DOE introduced the change referred to by AHRI in the April 2, 2013 test procedure SNOPR. A detailed discussion of DOE's reasoning for that change are provided in that notice. 78 FR 19616. DOE made additional changes to this provision in the test procedure final rule by requiring that the product under test be fired at the maximum airflow rate to calculate the maximum airflow for furnaces for which the maximum airflow-control setting is a default heat setting (consistent with AHRI's recommendation). See Section 8.6.1.2 of Appendix AA to Subpart B of 10 CFR part 430. DOE disagrees with AHRI that the change in question will result in higher FER values. DOE fan performance tests, including tests following the final test procedure, show that the maximum airflow calculated when firing the product under test in the maximum airflow control setting is typically lower than when applying the airflow equation for a heating setting and adjusting to the maximum setting based on pressure measurements. Consequently, FER values would be lower if they were derived using airflow values calculated when firing in the maximum airflow-control setting. AHRI did not provide data to the contrary. As stated above, DOE's proposed standards and the standards established by this document are valid because they are based on FER values that are consistent with the final test procedure (to include FER values employing the airflow adjustment method in question).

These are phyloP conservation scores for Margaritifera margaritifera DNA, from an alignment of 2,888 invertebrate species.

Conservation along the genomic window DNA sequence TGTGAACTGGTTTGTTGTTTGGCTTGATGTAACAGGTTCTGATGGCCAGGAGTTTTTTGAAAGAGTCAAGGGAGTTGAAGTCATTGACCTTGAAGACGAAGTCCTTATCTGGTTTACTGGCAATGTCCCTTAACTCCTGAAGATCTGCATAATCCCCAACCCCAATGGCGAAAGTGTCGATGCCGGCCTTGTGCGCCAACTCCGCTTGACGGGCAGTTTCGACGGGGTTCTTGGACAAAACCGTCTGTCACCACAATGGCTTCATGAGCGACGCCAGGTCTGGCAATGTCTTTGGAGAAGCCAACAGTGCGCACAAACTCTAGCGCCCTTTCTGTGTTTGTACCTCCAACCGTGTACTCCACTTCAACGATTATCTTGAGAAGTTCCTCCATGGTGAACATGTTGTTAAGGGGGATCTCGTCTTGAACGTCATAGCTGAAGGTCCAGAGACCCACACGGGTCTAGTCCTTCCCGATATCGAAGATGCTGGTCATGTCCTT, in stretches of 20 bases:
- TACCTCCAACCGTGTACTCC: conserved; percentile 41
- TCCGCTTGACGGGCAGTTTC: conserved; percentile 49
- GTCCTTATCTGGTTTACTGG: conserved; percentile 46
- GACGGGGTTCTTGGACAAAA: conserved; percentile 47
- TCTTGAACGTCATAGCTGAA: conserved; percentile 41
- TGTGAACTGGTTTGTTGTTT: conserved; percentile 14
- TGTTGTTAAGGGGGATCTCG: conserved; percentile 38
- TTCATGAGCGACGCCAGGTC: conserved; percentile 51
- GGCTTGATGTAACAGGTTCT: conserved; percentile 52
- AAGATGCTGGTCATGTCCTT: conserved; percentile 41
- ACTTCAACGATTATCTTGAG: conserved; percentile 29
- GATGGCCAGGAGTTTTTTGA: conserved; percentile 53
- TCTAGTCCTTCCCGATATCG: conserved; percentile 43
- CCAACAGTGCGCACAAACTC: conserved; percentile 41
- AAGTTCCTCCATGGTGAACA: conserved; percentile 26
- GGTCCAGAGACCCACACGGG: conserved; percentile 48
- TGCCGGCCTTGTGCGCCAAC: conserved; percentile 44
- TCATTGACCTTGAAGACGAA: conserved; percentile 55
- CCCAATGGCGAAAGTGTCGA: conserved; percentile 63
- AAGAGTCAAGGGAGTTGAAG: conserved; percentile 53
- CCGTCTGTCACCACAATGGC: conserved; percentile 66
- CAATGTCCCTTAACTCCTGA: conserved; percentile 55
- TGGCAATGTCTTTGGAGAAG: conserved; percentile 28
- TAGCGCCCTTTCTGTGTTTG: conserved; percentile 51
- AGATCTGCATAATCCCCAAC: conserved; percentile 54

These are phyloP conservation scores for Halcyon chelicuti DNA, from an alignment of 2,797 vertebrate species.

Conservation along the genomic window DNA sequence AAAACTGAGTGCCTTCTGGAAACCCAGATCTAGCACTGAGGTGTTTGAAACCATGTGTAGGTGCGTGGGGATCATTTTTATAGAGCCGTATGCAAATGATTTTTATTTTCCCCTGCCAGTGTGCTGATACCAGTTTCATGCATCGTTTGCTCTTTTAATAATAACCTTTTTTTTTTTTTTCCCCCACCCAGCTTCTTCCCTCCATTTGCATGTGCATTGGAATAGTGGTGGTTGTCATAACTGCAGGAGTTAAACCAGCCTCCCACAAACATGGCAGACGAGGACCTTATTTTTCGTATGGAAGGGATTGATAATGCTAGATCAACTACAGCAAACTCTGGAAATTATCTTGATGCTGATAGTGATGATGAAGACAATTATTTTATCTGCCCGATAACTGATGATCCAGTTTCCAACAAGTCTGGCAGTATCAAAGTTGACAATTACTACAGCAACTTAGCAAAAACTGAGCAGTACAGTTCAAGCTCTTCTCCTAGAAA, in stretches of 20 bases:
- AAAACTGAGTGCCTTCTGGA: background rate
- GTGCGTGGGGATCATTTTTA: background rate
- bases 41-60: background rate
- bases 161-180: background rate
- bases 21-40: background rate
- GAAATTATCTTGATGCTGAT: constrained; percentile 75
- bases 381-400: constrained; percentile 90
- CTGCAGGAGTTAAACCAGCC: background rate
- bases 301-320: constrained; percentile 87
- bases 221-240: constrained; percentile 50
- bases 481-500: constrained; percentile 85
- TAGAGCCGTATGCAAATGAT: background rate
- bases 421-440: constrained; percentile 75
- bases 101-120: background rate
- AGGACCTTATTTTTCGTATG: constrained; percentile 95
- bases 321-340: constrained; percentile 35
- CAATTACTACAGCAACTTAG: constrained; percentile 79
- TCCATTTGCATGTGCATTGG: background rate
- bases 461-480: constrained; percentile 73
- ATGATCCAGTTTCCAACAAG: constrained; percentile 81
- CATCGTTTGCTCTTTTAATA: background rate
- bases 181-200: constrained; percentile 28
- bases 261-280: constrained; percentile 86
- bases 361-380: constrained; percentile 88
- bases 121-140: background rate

AHRI, Morrison, and Ingersoll Rand commented that they are opposed to DOE eliminating the HCR from the denominator of the FER equation. According to AHRI, DOE did not provide a sound technical justification for such a modification and unnecessarily penalized the FER values associated with multi-stage and modulating units. (AHRI, No. 98 at p. 2, 3; Morrison, No. 108 at p. 3, 4; Ingersoll Rand, No. 107 at p. 2, 10)